Thanks to some shrewd moves from the front office, the Knicks can utilize a multitude of skill-focused lineups this season. Let’s check out some ideas.
A fun fact about me: every so often, I’ll run with one lineup and one lineup only in NBA 2K. For fun – and not at all sociopathically – I’ll disable fatigue and see how one specific skill-based rotation performs against another team’s starters. For those who don’t know, NBA 2K has some preset lineups built for every team; those lineups may feature the team’s best defenders, shooters, their starters (and, inversely, the first five off the bench), and so on. I think it’s interesting – and fun – to see how effective those somewhat unrealistic lineups might fare against the dudes who will actually see time together.
The lineups aren’t always unrealistic. Plenty of coaches roll out defense-centric fives; even more toss out their best shooters when the game is close and time is of the essence. With this exercise, I’ll be looking at how the New York Knicks might handle lineup construction in specific situations. Is it a close, back-and-forth contest? Need a three or a stop, and fast? Is the opposition rolling with a group all standing shorter than 6-foot-9? All will be accounted for below. Just don’t tell Tom Thibodeau; he’s doing great work, and though I’ve been adamant that he can improve, the last thing I want is for him to show up on my doorstep asking for the launch codes (or forcing me to run).
Just as a heads up: you may see some names repeating, appearing infrequently, or missing altogether. I couldn’t exactly find a solidified spot for Derrick Rose in any of these lineups, nor did I find room for Kevin Knox, Dwayne Bacon, or any other guys that will probably be found further down the bench than others. Obviously, that does not mean they won’t play or can’t fit in a lineup I’ve listed below. It just means that I dreamt up a different unit to thrive in these scenarios.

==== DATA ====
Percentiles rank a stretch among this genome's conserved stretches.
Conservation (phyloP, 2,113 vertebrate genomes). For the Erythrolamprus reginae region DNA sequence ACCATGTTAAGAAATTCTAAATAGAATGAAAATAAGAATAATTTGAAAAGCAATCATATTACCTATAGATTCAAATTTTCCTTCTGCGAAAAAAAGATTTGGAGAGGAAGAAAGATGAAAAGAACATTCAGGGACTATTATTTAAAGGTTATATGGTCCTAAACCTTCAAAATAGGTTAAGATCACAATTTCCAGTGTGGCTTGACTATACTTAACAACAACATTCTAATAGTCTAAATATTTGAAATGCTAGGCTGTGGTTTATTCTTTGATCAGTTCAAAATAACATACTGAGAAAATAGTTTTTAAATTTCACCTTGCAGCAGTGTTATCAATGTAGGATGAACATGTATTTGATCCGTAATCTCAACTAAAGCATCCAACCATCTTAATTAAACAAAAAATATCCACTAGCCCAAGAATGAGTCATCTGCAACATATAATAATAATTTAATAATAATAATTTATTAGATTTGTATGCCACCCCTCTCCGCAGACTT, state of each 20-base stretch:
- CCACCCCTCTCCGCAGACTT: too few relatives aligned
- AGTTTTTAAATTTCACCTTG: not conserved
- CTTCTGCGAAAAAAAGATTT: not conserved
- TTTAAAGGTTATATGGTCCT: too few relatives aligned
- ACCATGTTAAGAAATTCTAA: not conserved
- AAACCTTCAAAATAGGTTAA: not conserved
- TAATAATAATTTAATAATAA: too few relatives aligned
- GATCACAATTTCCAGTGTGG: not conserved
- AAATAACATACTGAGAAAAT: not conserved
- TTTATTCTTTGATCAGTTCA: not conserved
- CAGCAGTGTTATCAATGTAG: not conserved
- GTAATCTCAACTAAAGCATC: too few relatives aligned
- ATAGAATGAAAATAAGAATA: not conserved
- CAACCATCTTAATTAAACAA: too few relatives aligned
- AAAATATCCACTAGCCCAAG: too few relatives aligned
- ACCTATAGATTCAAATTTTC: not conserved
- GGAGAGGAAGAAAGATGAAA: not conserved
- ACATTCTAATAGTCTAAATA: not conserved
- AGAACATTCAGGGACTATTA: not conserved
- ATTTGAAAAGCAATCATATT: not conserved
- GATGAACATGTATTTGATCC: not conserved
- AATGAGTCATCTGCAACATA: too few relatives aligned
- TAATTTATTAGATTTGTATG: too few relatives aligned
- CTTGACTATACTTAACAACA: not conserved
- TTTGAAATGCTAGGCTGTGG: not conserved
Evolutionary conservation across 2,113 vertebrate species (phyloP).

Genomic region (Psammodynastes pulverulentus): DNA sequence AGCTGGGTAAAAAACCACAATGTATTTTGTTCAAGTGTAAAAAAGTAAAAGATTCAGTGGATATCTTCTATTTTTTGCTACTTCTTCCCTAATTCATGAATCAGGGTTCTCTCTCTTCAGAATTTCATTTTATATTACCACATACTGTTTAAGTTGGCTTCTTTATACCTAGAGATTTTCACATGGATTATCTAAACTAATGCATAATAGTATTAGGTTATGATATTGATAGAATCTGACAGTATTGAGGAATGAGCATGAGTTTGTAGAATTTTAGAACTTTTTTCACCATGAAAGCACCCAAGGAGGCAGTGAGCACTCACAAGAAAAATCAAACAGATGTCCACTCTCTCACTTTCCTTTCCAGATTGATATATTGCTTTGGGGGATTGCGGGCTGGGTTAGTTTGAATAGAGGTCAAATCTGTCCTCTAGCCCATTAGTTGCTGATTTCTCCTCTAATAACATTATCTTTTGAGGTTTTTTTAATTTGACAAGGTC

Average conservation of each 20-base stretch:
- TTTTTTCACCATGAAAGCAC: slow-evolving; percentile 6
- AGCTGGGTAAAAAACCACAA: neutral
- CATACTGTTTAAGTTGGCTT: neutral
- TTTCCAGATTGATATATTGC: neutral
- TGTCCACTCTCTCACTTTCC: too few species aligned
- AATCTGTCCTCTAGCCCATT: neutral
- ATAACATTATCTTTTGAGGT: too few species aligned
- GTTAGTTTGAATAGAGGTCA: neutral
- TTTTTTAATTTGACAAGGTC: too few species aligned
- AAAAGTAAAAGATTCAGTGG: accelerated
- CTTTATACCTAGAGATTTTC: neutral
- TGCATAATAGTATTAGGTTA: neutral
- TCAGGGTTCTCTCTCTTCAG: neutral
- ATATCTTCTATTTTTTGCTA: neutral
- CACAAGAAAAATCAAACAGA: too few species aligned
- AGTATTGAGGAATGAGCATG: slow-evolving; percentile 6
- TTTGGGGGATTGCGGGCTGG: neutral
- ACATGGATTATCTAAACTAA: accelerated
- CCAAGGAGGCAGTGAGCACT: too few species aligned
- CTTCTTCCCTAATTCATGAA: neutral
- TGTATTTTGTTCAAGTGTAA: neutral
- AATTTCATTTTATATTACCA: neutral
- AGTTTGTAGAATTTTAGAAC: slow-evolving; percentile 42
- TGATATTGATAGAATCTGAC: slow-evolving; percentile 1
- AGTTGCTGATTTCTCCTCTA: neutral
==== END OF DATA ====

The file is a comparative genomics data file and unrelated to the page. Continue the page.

G: Immanuel Quickley | G: Kemba Walker | G: Alec Burks | G: R.J. Barrett | F: Julius Randle
It feels obvious, but the common misconception with “small ball” lineups is that they must merely be made up of shorter players. Not so. Sure, the players must be on the smaller side, or else the name of the lineup is moot. But there must be some basketball sense to the mixture. You can’t just throw out the five shortest guys on the team and tell them to go nuts.
That’s where I came up with this group, one that I believe to be about as well-rounded as any Thibodeau could comprise with the roster available to him. With IQ, you have quickness, defensive dexterity, and budding scoring ability. Kemba brings less intensity on the defensive end than you’d like, but in Thibs’ system, I’m intrigued to see what he can muster; at the very least, we know that a healthy Kemba can have the offensive burst of a human lightning bolt on Ritalin.
Burks and Barrett provide streaky shooting and sporadic scoring. They’re also solid defenders, and though they’re better at making frantic rotations than they are on the ball, history proves they can handle whatever small-ish opponent is sent their way. And Randle makes this lineup for a couple of reasons: he’s the team’s best player, and it’s often forgotten that he’s a mere 6-foot-8. He’s a Kevin Garnett wannabe in a small forward’s body. It’s a thing of beauty for a lineup like this.